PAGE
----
Just in time for a guilt-free Valentine's Day, a well-known food scientist and neurologist is dishing up what he has discovered really works for weight loss: Chocolate. Dr. Will Clower explained his research in a Feb. 4 interview with Yahoo Shine.
The title of his new book sums up Dr. Clower's theory: "Eat Chocolate, Lose Weight: New Science Proves You Should Eat Chocolate Every Day" (click for details). But for those who say it sounds too good to be true, Dr. Clower says that the key is in two aspects of this weight loss recipe: Eating the right type and the right amount. And that applies to every aspect of your diet and relationship with food.
"I use chocolate as a metaphor for reconsidering the entire way you've been coached to think about food and eating," explains Dr. Clower.
"For any given dinner, for example, decide what you'd like to eat, then take the time to prepare it, making sure it's whole-foods-based and satisfying. Then sit down and enjoy it. If you start treating each meal this way, I guarantee you won't overeat, and you'll start to choose the healthiest meals for you intuitively," he declares.
As for the chocolate feature of this weight loss plan? Dr. Clower says that he's backed by the most recent studies.
"The most recent research reveals chocolate to be an absolutely amazing health food across many disciplines. That comes from cocoa itself," he states.
"It boosts heart health by raising good cholesterol, lowering bad cholesterol, and preventing inflammation in the arteries. It also increases metabolic rate and energy."
And for those troubled by stress eating and emotional eating, Dr. Clower notes: "Cocoa is as good for the mind as it is for the body--consistent consumption can reduce anxiety and improve mood."
Viewing chocolate as an essential daily treat for weight loss success, Dr. Clower prescribes a high percentage of cocoa.
"Those people who lose weight eating chocolate are those who eat it the most consistently," he says of the studies.
"The higher the cocoa content, the more you can eat. If your chocolate is 70-percent cocoa, you can eat one ounce daily; if it's 50 percent cocoa, you should limit it to 1/4-ounce each day."
And the bottom line in his chocolate weight loss diet: Quality over quantity.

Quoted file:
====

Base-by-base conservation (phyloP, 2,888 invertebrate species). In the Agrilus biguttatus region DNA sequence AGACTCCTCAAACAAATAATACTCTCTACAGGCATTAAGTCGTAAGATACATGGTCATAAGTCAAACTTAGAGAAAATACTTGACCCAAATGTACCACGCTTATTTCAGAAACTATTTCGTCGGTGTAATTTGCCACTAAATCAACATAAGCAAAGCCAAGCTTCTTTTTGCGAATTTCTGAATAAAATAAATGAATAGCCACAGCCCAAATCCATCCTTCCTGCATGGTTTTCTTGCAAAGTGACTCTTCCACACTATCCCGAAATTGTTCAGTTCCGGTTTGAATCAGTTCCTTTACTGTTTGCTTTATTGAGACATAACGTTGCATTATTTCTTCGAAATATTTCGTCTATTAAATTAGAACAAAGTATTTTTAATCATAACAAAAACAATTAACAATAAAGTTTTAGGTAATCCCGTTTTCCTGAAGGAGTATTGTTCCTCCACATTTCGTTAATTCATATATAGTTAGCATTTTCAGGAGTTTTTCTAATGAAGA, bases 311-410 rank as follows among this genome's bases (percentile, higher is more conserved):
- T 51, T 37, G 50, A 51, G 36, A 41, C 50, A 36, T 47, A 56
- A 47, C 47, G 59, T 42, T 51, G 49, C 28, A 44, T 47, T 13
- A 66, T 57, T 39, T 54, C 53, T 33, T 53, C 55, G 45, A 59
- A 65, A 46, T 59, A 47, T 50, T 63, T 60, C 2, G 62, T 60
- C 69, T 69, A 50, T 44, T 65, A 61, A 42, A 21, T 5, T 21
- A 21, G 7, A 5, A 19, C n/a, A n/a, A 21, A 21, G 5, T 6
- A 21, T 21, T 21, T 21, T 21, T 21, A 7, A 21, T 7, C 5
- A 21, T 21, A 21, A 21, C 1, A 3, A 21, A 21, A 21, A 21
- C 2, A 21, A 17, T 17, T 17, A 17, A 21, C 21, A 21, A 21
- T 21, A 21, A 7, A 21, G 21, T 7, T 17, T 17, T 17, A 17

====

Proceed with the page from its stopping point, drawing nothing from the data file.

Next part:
"There are two things: quantity and quality. If you eat the best food in the world, but eat buckets of it, you'll be unhealthy," Dr. Clower points out.
"Conversely, if you eat fake food, even in limited amounts, it will still be bad for you. So we need both. It's about eating small, but I also also believe that if it isn't real food, you shouldn't eat it."
In a separate exclusive interview, we asked Dr. Clower to expand his comments on the research.
"The research data show that consistent chocolate consumption is associated with weight control,"he told us.
"Switzerland, for example, eats more chocolate than anyone on Earth, and yet their obesity rate is 7.7%. Compare that to ours."
In addition, Dr. Clower has tested his theory with his corporate wellness clients.
"We find that adding chocolate (quality = high-cocoa chocolate, quantity = controlled) leads to lower portions consumed at the plate (by ½ to 1/3) and drastically reduced need to eat between meal snacks (lowered by about ½). This combination naturally leads to the weight lose we observe (1-2 lbs per week)," he said.
Dr. Clower emphasizes choosing the right cocoa or chocolate:
- If you can get cocoa that has not been “Dutch-Processed”, that will provide between 60 and 90 percent more of the polyphenols that provide the health benefits of chocolate.
- As for chocolate, you want to get solid dark chocolate. And that solid.dark chocolate should be as high in cocoa as you can comfortably go.
Part of his weight loss plan features relearning how to eat.
"We are coached by our culture to believe that one bite is equal to the amount that you can fit in your mouth. It’s measured in metric tons," he jokes.
"However, if you want to be healthy … if you want to eat chocolate, and lose weight doing it, one bite is better," asserts Dr. Clower. He suggests measuring it with the tip of your thumb.
And method counts too. Rather than gobble down that chocolate while you're watching TV and checking your laptop for email, Dr. Clower suggests lingering over it and focusing on the flavor and sensation.
"Make that bite last. If you are having your chocolate, don’t chew it up. Let it linger. When this happens, you end up satisfied on far less food than you normally are. Need a rule? Taste it more, eat it less. Taste it less, eat it more," he concludes.